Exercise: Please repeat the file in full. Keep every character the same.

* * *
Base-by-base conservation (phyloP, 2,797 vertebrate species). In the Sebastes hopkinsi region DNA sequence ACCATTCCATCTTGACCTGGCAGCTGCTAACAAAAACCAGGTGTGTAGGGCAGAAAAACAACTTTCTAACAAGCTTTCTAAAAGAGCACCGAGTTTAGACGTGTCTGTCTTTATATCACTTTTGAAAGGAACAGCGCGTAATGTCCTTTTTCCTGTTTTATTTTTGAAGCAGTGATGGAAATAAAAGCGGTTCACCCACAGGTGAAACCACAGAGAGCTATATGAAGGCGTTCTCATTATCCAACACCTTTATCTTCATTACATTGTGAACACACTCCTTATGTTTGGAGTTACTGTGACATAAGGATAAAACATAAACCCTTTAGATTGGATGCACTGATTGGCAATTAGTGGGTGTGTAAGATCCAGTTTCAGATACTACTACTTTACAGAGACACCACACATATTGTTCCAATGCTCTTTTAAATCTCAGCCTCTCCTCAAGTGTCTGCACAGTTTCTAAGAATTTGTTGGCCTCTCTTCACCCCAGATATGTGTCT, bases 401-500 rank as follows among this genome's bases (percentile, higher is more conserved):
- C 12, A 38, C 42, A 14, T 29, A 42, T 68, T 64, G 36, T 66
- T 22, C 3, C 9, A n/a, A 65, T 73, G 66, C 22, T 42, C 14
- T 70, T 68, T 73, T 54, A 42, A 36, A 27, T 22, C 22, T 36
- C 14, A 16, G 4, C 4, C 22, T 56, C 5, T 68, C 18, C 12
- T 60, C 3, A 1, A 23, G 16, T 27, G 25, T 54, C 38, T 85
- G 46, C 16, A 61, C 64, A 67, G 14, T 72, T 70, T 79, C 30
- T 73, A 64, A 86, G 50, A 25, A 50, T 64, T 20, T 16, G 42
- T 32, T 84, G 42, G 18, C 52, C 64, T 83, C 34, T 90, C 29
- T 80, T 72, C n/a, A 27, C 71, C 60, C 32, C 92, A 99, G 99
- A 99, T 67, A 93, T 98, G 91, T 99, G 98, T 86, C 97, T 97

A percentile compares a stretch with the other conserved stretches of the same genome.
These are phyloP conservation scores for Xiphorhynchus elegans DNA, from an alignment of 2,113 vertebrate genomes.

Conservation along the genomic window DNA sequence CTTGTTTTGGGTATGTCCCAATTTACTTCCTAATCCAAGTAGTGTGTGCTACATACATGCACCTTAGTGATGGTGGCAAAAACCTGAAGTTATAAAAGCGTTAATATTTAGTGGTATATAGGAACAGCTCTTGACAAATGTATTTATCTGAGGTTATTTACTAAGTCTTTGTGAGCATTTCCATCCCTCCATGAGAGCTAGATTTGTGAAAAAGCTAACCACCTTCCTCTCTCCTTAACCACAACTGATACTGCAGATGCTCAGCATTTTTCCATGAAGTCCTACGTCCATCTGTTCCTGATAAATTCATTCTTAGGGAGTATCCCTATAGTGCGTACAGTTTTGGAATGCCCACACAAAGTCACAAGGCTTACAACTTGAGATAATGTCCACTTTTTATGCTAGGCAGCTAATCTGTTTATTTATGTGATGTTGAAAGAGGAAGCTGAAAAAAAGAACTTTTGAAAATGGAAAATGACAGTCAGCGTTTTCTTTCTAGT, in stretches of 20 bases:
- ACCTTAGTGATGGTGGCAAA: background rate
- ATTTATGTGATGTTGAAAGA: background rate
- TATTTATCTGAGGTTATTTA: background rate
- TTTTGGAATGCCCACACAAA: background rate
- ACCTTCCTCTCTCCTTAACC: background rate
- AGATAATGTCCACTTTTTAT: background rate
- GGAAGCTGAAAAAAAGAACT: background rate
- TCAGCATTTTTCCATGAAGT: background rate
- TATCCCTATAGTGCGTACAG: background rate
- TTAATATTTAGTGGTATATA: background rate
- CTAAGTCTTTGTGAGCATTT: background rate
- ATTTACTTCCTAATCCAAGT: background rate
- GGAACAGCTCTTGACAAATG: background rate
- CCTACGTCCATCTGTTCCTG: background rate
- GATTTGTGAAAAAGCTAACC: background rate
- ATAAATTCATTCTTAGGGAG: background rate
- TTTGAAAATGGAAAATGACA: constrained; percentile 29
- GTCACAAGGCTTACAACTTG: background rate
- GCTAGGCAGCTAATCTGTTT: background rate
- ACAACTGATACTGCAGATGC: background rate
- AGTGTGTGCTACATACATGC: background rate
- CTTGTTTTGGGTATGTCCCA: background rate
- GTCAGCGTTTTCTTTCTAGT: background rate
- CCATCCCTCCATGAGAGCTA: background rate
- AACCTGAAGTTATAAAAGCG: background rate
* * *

Base-by-base conservation (phyloP, 2,797 vertebrate species). In the Sebastes hopkinsi region DNA sequence ACCATTCCATCTTGACCTGGCAGCTGCTAACAAAAACCAGGTGTGTAGGGCAGAAAAACAACTTTCTAACAAGCTTTCTAAAAGAGCACCGAGTTTAGACGTGTCTGTCTTTATATCACTTTTGAAAGGAACAGCGCGTAATGTCCTTTTTCCTGTTTTATTTTTGAAGCAGTGATGGAAATAAAAGCGGTTCACCCACAGGTGAAACCACAGAGAGCTATATGAAGGCGTTCTCATTATCCAACACCTTTATCTTCATTACATTGTGAACACACTCCTTATGTTTGGAGTTACTGTGACATAAGGATAAAACATAAACCCTTTAGATTGGATGCACTGATTGGCAATTAGTGGGTGTGTAAGATCCAGTTTCAGATACTACTACTTTACAGAGACACCACACATATTGTTCCAATGCTCTTTTAAATCTCAGCCTCTCCTCAAGTGTCTGCACAGTTTCTAAGAATTTGTTGGCCTCTCTTCACCCCAGATATGTGTCT, bases 401-500 rank as follows among this genome's bases (percentile, higher is more conserved):
- C 12, A 38, C 42, A 14, T 29, A 42, T 68, T 64, G 36, T 66
- T 22, C 3, C 9, A n/a, A 65, T 73, G 66, C 22, T 42, C 14
- T 70, T 68, T 73, T 54, A 42, A 36, A 27, T 22, C 22, T 36
- C 14, A 16, G 4, C 4, C 22, T 56, C 5, T 68, C 18, C 12
- T 60, C 3, A 1, A 23, G 16, T 27, G 25, T 54, C 38, T 85
- G 46, C 16, A 61, C 64, A 67, G 14, T 72, T 70, T 79, C 30
- T 73, A 64, A 86, G 50, A 25, A 50, T 64, T 20, T 16, G 42
- T 32, T 84, G 42, G 18, C 52, C 64, T 83, C 34, T 90, C 29
- T 80, T 72, C n/a, A 27, C 71, C 60, C 32, C 92, A 99, G 99
- A 99, T 67, A 93, T 98, G 91, T 99, G 98, T 86, C 97, T 97

A percentile compares a stretch with the other conserved stretches of the same genome.
These are phyloP conservation scores for Xiphorhynchus elegans DNA, from an alignment of 2,113 vertebrate genomes.

Conservation along the genomic window DNA sequence CTTGTTTTGGGTATGTCCCAATTTACTTCCTAATCCAAGTAGTGTGTGCTACATACATGCACCTTAGTGATGGTGGCAAAAACCTGAAGTTATAAAAGCGTTAATATTTAGTGGTATATAGGAACAGCTCTTGACAAATGTATTTATCTGAGGTTATTTACTAAGTCTTTGTGAGCATTTCCATCCCTCCATGAGAGCTAGATTTGTGAAAAAGCTAACCACCTTCCTCTCTCCTTAACCACAACTGATACTGCAGATGCTCAGCATTTTTCCATGAAGTCCTACGTCCATCTGTTCCTGATAAATTCATTCTTAGGGAGTATCCCTATAGTGCGTACAGTTTTGGAATGCCCACACAAAGTCACAAGGCTTACAACTTGAGATAATGTCCACTTTTTATGCTAGGCAGCTAATCTGTTTATTTATGTGATGTTGAAAGAGGAAGCTGAAAAAAAGAACTTTTGAAAATGGAAAATGACAGTCAGCGTTTTCTTTCTAGT, in stretches of 20 bases:
- ACCTTAGTGATGGTGGCAAA: background rate
- ATTTATGTGATGTTGAAAGA: background rate
- TATTTATCTGAGGTTATTTA: background rate
- TTTTGGAATGCCCACACAAA: background rate
- ACCTTCCTCTCTCCTTAACC: background rate
- AGATAATGTCCACTTTTTAT: background rate
- GGAAGCTGAAAAAAAGAACT: background rate
- TCAGCATTTTTCCATGAAGT: background rate
- TATCCCTATAGTGCGTACAG: background rate
- TTAATATTTAGTGGTATATA: background rate
- CTAAGTCTTTGTGAGCATTT: background rate
- ATTTACTTCCTAATCCAAGT: background rate
- GGAACAGCTCTTGACAAATG: background rate
- CCTACGTCCATCTGTTCCTG: background rate
- GATTTGTGAAAAAGCTAACC: background rate
- ATAAATTCATTCTTAGGGAG: background rate
- TTTGAAAATGGAAAATGACA: constrained; percentile 29
- GTCACAAGGCTTACAACTTG: background rate
- GCTAGGCAGCTAATCTGTTT: background rate
- ACAACTGATACTGCAGATGC: background rate
- AGTGTGTGCTACATACATGC: background rate
- CTTGTTTTGGGTATGTCCCA: background rate
- GTCAGCGTTTTCTTTCTAGT: background rate
- CCATCCCTCCATGAGAGCTA: background rate
- AACCTGAAGTTATAAAAGCG: background rate